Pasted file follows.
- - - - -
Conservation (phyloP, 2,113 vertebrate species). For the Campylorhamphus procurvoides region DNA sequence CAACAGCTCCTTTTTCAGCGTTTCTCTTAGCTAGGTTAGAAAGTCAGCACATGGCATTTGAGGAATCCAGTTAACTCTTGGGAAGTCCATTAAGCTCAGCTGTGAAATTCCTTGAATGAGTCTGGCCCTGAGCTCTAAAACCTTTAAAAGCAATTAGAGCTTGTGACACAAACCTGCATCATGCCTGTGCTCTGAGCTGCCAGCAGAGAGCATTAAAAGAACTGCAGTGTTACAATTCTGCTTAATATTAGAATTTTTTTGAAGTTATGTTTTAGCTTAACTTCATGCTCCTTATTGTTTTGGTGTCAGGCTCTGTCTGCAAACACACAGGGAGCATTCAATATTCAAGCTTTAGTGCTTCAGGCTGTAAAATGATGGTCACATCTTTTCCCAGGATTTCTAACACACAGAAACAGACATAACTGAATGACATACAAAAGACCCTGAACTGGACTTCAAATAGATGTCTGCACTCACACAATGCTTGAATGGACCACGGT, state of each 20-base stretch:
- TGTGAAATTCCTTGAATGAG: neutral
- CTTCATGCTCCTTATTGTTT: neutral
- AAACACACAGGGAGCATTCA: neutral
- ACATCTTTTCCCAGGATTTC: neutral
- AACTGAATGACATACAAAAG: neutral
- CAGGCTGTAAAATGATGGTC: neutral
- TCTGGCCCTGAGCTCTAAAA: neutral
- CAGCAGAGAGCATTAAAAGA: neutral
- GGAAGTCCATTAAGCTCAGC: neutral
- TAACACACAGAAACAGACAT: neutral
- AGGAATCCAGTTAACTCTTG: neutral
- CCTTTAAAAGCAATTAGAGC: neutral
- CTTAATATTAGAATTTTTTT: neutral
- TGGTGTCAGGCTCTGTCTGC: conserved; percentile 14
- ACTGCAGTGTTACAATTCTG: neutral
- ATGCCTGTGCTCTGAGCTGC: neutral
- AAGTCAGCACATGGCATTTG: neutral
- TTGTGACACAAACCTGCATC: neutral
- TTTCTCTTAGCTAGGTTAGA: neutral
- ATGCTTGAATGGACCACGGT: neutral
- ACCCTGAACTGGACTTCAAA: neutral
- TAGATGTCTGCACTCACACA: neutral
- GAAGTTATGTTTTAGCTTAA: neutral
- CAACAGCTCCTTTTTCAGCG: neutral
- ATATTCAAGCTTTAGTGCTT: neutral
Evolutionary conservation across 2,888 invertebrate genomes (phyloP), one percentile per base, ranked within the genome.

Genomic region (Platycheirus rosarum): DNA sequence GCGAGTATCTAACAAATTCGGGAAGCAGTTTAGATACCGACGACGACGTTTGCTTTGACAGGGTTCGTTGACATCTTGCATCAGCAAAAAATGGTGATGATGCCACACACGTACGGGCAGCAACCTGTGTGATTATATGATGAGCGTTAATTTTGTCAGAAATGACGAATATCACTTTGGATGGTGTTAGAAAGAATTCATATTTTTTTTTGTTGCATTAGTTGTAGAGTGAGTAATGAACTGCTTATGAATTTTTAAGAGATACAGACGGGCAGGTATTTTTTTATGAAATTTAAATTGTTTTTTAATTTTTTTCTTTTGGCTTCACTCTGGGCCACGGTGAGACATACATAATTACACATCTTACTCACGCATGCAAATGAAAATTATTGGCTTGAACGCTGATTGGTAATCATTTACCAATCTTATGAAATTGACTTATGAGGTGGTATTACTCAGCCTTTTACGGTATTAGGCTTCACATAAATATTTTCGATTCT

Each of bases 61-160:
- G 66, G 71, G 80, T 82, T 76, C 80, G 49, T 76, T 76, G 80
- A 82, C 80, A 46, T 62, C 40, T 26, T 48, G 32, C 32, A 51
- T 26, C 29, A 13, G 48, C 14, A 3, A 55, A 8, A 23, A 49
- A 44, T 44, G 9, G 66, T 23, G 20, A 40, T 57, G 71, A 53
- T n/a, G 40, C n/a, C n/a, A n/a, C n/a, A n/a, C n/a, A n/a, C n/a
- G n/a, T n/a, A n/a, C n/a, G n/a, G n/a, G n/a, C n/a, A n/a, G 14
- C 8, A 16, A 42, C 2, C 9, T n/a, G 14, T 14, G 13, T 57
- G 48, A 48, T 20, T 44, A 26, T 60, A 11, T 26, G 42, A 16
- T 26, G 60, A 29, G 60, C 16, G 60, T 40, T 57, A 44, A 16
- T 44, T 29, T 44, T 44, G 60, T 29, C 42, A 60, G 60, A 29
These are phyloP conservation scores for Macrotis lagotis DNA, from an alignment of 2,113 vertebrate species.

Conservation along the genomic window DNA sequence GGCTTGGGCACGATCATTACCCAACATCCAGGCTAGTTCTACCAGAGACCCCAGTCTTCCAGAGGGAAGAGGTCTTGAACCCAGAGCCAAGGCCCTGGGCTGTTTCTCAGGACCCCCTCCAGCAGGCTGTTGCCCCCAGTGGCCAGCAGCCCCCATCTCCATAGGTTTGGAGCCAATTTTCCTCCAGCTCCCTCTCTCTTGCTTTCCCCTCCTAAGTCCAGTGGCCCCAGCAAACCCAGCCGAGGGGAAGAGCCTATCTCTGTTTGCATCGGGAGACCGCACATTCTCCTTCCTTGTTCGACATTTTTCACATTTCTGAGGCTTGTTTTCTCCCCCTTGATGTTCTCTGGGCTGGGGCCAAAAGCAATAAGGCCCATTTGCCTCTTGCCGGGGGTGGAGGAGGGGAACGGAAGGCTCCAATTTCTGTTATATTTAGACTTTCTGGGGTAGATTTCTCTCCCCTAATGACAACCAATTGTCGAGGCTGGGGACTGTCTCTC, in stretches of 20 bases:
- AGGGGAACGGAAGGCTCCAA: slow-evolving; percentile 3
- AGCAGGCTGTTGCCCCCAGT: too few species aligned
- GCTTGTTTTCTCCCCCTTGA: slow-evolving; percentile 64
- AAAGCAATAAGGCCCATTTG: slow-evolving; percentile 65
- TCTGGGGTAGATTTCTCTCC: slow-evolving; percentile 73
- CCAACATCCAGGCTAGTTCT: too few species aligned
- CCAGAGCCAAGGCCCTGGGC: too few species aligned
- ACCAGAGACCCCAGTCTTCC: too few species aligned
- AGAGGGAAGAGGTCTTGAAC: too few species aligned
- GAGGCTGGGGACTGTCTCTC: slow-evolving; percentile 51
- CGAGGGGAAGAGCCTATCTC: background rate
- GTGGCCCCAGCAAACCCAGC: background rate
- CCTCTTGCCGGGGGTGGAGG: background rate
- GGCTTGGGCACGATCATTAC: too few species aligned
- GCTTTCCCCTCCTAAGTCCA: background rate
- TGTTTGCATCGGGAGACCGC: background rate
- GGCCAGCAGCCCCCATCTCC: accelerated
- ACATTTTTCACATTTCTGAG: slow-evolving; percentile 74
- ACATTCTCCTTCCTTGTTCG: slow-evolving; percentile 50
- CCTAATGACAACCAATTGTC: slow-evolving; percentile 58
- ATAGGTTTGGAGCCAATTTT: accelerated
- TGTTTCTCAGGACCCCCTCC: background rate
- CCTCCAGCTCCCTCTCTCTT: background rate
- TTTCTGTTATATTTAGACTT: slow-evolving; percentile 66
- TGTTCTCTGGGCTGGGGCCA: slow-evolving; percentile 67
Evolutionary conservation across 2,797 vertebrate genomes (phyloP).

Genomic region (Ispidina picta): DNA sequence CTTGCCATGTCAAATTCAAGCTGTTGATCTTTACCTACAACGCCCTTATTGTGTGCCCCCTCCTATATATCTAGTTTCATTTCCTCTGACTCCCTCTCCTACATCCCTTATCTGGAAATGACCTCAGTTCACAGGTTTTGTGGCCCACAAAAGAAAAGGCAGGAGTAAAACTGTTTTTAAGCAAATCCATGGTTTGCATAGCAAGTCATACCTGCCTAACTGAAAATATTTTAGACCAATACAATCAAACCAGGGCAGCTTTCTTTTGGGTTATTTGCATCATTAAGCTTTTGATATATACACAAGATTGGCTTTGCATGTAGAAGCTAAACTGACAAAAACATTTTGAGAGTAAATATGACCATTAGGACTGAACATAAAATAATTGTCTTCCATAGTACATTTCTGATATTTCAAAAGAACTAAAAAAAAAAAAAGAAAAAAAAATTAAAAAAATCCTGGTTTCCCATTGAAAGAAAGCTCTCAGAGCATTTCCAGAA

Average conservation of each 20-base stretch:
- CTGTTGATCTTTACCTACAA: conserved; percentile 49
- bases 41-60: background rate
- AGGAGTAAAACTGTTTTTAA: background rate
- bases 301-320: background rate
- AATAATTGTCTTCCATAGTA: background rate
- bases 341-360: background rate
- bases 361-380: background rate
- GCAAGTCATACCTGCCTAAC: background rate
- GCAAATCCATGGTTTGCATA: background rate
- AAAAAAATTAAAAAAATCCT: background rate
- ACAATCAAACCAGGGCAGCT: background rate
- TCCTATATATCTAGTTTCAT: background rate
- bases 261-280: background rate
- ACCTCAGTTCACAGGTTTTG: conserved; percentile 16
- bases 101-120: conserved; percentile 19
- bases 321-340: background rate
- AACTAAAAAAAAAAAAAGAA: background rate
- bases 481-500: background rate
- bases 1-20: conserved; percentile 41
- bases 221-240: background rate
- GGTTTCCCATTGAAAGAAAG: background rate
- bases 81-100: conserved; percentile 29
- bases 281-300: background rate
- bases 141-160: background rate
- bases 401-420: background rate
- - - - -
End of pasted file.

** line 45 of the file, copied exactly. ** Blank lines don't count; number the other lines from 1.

- AAAGCAATAAGGCCCATTTG: slow-evolving; percentile 65